Thursday, March 25, 2021
When I was working on my bald eagle book 10 years ago, the bird often drew attention. Many times when I was photographing one, people would stop and talk about how cool it was to see it.
Fast forward to this past week. I was in a field with several other photographers when a pair of bald eagles circled over us. Nobody else looked up. Short-eared owls were deemed more interesting.
This isn’t a case of something being wrong. Rather, it’s a case of something being right.
Tuesday, December 15, 2020
Over the past 20 years, about 98 percent of the western monarch butterflies have disappeared. 98 percent! And the eastern monarchs aren’t faring much better. So I was stunned to read today that federal officials won’t start talking about adding them to the endangered species list until 2024.
Wednesday, September 30, 2020
The clacking of antlers is one of the unmistakable signs of autumn. While elk spend much of the day feeding peacefully, every so often two of the larger bulls will literally go head-to-head in a demonstration of strength. The winner gains mating privileges. You can almost set your calendar by the action.
But there are several cycles on display in this image. The beginning of mating season marks the starting point of one.
Saturday, November 30, 2019
At the rate things have been going, we’ll likely end this year with 36 million fewer trees. That’s how many trees vanish from urban areas in the U.S. annually.
And while it may seem like we’ve made great strides in conservation, this is one area where we don’t seem to be making much progress. The U.S. Forest Service study found that nearly half the states had significant declines in urban tree cover during the survey period. Just three states ended with more trees.
Thursday, January 31, 2019
It was the spring of 1980 and one of our final kindergarten projects involved watching a pair of caterpillars transform into monarch butterflies. For weeks, we watched them feed on milkweed leaves and then disappear into their chrysalises. When they finally emerged as butterflies, we took them outside to the playground and set them free.
That experience in the classroom near Seattle, Washington, was one of my favorites in school and helped give me an even greater appreciation for nature. It took nearly 25 years, but I finally got a chance to photograph monarchs in their wintering grounds in Pacific Grove, California — butterflies that were perhaps 100 generations removed from the ones we helped raise.
That winter in California, I found clusters of monarchs so dense they somewhat resembled leaves. Since then, the numbers of butterflies have plummeted, each year reaching a new record low.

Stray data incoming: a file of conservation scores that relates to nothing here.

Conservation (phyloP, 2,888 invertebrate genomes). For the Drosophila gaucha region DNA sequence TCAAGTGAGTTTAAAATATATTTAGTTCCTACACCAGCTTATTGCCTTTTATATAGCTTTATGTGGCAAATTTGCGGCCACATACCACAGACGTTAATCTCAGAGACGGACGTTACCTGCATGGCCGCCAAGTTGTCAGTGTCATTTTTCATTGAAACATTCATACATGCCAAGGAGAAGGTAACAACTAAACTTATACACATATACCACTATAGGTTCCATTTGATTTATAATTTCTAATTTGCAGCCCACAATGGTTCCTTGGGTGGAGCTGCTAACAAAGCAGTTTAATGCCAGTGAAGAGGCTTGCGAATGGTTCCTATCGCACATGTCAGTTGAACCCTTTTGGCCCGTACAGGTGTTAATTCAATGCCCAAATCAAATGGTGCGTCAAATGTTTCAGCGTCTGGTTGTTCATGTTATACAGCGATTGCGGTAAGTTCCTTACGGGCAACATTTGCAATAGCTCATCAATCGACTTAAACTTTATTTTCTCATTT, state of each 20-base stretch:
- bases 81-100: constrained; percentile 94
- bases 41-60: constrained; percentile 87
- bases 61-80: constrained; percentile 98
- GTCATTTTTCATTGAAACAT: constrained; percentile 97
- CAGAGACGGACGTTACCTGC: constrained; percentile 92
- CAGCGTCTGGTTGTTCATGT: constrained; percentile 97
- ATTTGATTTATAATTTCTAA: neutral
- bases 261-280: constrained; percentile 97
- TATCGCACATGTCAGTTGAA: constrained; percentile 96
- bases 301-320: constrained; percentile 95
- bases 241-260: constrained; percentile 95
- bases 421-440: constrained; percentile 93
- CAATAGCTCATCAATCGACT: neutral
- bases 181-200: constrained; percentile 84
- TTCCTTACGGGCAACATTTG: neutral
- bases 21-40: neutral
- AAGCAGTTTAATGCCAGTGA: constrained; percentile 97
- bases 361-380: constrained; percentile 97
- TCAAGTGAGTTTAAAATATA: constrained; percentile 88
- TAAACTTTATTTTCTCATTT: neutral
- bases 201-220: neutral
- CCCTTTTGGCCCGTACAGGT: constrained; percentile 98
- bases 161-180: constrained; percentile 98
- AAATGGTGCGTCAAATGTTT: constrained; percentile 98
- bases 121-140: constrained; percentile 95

Monday, May 22, 2017
I’ll never forget the first time I experienced the feeling of nature lost. Oddly, I was on a hike on a trail that’s one of the more beautiful in the Central Cascades of Washington state.
For a couple of miles, I wandered through forest, catching occasional glimpses of the waterfall that was my destination. And then I came across a giant Western red cedar stump. It was at least three times the diameter of the biggest living trees I had seen along my way.
Tuesday, February 28, 2017
As the red light of sunset reached the waterfall, applause erupted across the Yosemite Valley. Normally I work in quiet solitude, but this is a special waterfall and it drew an energetic audience of hundreds.
The question is, is that a good thing?
Friday, July 31, 2015
It may be hard to believe, but there are still a few wondrous places on Earth where animals aren’t afraid of people. With word this week that a hunter with more money than compassion brutally slaughtered a lion from one of these special places, I’m afraid we’re about to lose another.
I’ve never photographed a lion in the wild, but like most nature photographers who’ve ventured very far off the beaten track, I’ve had my share of absolutely magical encounters with wildlife. One that has had a dramatic impact on my view of animals and our relationship with them happened nearly 10 years ago on my first trip to Iceland.
Tuesday, September 30, 2014
As I was packing up my camera after photographing from the Canadian side of Niagara Falls, two men came up and asked if they could see what I was shooting. I said, "yes," and pressed the play button on my camera to display the last image I took that morning.
Without asking, one of the men rotated the jog dial on the back of my camera to see the other images I captured that morning. But he rotated it clockwise, and instead of seeing an earlier image, the camera displayed the first image on the memory card — one I took four days earlier.
"Wow!" he exclaimed. "Is that Niagara Falls?"